We waited at the corner of Motolinía and Avenida Francisco Madero. Various taxis slowed, offering rides. We waved them on. That may have been the tip off. Finally, Luis came, in a little red car, clean, new, and with the right license number. We loaded our luggage. Luis asked what terminal. We didn’t know. I got out the piece of paper with the flight information. There was no mention of the terminal. Our host looked it up in a flash with his smart phone. Terminal 1. A good minute had gone by. We got in the car. A Transit Police pulled in in front of us with his motorcycle, boxing us in. He came to the driver’s window. We had, he said, committed an infraction and weren’t going anywhere. Our host, a rational man, began to protest. What did he mean, we had just stopped to load baggage, that’s what you do when you’re going to the airport. The policeman said we would have to wait until his commanding officer got there. Out of thin air, a Transit Police pickup pulled up next to us. A female officer got out of the passenger seat and turned to the pickup’s bed. There she had a whole tangle of wheel boots, linked by cables, to incapacitate the Uber taxi. I got out. I told her we were on our way to the airport, we had a flight to catch, clearly we were tourists. She ignored me. Our host ran down to the middle of the next block, up-traffic, to consult with other police who had gathered there with their squad cars. I could see about three different flashing police lights. I assumed their activity had to do with ours, and it looked menacing. Our host ran back. He opened the truck of the Uber.

“There, look at the bags,” he said to the woman. “See, they’re going to the airport.”

The female officer ignored him and began to fumble with her nest of cables and wheel boots.

Our host looked at me. “Get in the car!”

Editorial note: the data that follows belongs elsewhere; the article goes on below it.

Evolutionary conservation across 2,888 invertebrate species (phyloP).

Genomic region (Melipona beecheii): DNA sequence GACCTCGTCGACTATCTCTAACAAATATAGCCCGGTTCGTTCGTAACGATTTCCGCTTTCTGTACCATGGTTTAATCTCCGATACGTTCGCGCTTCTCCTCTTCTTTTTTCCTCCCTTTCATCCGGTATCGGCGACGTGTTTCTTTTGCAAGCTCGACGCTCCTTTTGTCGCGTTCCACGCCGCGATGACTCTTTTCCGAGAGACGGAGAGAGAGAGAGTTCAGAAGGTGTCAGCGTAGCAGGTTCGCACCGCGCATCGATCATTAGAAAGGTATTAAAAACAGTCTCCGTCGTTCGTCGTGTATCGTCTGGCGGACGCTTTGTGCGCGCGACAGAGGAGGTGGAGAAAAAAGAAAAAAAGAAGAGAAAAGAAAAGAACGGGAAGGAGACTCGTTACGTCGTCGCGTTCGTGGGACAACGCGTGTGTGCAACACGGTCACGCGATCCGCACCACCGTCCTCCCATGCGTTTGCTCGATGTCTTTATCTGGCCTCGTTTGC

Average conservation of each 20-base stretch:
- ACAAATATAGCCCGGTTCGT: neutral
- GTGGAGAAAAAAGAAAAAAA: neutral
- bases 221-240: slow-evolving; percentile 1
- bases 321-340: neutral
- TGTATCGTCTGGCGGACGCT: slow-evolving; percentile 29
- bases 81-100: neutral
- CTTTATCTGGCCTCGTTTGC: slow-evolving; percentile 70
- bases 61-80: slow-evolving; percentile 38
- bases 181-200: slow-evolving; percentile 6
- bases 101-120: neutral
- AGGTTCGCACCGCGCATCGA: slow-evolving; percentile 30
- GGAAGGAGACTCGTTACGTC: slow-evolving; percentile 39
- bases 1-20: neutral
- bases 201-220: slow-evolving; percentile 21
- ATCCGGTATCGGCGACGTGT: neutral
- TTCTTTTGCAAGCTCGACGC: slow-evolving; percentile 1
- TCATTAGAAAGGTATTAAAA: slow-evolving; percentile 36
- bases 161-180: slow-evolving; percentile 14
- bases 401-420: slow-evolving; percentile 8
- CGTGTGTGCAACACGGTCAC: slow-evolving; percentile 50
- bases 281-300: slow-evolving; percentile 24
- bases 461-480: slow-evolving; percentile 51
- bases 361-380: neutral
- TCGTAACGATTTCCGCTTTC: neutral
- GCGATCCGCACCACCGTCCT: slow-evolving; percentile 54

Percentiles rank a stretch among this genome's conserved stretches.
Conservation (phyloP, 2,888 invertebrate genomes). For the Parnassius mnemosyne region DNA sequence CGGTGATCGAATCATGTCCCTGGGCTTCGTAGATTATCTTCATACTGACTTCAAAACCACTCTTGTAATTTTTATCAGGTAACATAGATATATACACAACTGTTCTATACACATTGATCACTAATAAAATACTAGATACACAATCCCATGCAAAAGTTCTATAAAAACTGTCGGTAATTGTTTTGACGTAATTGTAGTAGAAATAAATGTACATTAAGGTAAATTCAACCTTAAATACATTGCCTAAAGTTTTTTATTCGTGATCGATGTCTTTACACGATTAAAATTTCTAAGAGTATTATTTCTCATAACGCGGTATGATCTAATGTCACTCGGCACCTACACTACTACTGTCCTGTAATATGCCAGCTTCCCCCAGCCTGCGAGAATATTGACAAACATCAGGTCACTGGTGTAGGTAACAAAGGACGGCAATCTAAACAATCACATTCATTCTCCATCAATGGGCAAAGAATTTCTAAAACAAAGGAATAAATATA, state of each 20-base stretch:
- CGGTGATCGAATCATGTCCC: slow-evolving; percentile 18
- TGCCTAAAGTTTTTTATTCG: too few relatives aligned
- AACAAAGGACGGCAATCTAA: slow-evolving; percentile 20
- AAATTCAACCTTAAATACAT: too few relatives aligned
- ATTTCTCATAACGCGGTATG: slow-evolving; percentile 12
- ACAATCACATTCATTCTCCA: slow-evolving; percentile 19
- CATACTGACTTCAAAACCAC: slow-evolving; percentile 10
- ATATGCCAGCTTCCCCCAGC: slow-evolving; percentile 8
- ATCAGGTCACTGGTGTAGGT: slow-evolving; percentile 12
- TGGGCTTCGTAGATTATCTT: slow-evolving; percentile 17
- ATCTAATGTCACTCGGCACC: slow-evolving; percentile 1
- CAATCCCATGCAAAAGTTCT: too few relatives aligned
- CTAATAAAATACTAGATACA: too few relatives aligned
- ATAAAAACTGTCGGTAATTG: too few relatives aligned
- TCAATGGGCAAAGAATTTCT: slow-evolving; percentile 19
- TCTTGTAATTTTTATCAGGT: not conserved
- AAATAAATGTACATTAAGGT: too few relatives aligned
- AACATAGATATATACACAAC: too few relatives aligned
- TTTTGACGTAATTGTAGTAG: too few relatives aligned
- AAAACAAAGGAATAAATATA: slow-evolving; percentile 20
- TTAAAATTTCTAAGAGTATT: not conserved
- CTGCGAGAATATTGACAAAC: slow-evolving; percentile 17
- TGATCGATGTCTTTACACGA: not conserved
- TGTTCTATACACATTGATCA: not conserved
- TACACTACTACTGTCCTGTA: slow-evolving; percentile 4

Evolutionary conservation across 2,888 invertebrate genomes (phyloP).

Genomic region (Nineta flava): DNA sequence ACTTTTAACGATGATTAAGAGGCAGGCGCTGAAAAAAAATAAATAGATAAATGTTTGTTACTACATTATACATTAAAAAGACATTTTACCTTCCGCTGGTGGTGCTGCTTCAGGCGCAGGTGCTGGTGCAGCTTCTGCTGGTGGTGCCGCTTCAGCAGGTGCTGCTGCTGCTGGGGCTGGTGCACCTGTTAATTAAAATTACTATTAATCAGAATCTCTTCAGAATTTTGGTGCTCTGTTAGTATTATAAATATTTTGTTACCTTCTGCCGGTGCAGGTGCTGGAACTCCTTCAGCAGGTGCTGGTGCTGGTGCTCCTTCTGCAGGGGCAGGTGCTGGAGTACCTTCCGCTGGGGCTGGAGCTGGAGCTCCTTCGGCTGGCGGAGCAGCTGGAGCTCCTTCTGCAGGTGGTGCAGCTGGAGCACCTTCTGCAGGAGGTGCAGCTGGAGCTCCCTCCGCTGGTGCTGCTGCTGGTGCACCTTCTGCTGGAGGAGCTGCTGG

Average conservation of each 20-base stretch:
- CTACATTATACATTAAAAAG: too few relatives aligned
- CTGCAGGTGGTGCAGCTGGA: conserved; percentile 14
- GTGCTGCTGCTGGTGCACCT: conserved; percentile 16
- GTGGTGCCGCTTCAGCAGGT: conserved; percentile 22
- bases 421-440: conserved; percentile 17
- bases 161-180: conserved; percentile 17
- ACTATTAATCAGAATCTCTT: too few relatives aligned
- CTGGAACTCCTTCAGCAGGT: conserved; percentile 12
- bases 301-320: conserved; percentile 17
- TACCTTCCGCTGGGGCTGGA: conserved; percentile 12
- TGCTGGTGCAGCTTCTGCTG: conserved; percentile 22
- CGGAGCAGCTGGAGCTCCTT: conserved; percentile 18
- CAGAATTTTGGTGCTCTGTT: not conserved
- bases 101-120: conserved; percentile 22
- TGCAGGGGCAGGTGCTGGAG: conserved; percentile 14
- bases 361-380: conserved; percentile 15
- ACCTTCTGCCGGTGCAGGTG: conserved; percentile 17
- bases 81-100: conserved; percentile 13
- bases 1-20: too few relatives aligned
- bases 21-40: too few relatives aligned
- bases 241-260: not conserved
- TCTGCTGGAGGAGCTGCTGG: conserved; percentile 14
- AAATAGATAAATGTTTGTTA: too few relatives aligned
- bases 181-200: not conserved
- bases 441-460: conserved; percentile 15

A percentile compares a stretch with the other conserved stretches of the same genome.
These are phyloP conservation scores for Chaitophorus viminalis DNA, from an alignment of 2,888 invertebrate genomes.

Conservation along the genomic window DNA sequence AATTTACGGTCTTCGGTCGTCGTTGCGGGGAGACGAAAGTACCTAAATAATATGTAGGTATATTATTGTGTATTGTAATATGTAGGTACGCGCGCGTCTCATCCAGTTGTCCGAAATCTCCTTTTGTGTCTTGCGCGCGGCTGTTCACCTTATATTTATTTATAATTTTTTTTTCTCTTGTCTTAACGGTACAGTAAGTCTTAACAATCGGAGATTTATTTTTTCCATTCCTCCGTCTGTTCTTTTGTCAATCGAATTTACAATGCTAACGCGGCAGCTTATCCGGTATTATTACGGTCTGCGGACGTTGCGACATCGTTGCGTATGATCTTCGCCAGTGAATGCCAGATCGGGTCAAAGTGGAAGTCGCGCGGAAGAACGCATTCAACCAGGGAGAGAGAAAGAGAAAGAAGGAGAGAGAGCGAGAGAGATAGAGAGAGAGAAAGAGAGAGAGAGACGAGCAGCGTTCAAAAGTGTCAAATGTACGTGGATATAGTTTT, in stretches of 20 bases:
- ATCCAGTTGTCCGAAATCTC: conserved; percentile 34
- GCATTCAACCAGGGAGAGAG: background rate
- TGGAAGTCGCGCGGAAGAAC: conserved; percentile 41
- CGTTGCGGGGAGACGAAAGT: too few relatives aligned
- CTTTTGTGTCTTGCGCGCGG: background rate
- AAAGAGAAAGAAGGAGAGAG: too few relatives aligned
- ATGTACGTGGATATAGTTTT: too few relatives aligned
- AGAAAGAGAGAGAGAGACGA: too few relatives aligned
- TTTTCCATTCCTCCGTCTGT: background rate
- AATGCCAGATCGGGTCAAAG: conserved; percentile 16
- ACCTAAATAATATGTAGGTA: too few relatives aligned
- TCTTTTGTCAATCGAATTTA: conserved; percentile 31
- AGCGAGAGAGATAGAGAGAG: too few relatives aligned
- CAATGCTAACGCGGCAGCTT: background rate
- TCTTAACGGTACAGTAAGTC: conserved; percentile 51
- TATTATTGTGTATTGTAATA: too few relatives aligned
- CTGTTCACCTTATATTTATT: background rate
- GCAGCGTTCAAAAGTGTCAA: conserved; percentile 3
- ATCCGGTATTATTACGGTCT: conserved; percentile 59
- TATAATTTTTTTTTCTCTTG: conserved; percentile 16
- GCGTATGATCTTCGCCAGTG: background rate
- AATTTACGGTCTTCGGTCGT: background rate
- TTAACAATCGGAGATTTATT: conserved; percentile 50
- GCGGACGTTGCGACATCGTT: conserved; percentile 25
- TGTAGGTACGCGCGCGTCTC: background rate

I opened the door. Our driver—quiet the whole time—had been saying something to the motorcycle officer. He turned back toward me and commanded, “Get in!”

He started the car and began to back away from the motorcycle that blocked us. I wasn’t sure what was going to happen. He pulled out and gunned it. D. turned around to wave good-bye to our host. I turned too and could see he was still arguing with the police.

“What happened?” I asked our driver.

“I told him he would have to pay for the flights if you missed them.”

After a pause, I asked, “Did they know you were going to pick us up?”

“I don’t think so.”

“So the police are with the taxi drivers and anti-Uber?”

He nodded, yes, that’s what was happening.

He held up a small bottle of water. Would I like one? I said I would. D. thanked him and said no.

While I drank my free water, I contemplated what seemed like a  dark alliance between the police and the spread of normal taxis. I didn’t understand it, especially since, according to Luis our driver, Uber paid the same amount of taxes as the regular taxis: 2%! and that, like everything else, it had to do with mafias of control and was, of course, a kind of anarchic harassment. It turns out, however, that the matter is much more complicated and that Uber actually casts a long shadow, and that our host was wrong and the Transit police, right. For an intelligent discussion, scroll down to the Laura Flanders interview with a representative of non-Uber taxi drivers in an American city. I find her remarks very persuasive: http://www.telesurtv.net/…/Mexico-City-Set-to-Regulate…

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No one understands Mexico City, or what will happen next, since it’s sinking and leaning—it was built over a bog—and overrun with complex commercial mafias and hollowed out by inattention. It is said that eighty percent of the historical buildings in the historic center are unoccupied. That is to say, the first floor (U.S. second floor) and on up are empty, except for questionable storage and a few of us.

But how can this be, you ask, when the sidewalks and subways in the same area are teeming with Two-legs. Well, it is partly because of the rent freeze decreed in in 1948 and lifted in 1992, that scared off investors and ceded the walls to us. Earthquakes were always a possibility, but less so than owner indolence, the philosophy of doing just enough, and no more, which is to say, taking the earnings from ground floor stores and shops but not fixing everything above it.

How long can this go on? it is reasonable to ask. The buildings will collapse and we will be back on the streets. The Government should do what it does best. Threaten. Say they’ll give you the pesos, but then you have to bring things up to standards, preserve the heritage—wipe us out. You have five years, and if you don’t do it, we take your property and that will be that. Fortunate for us, the thin-tailed Fates smile and political indolence stands in the way. There’s money but no ideas. Or, more likely, no money and no ideas.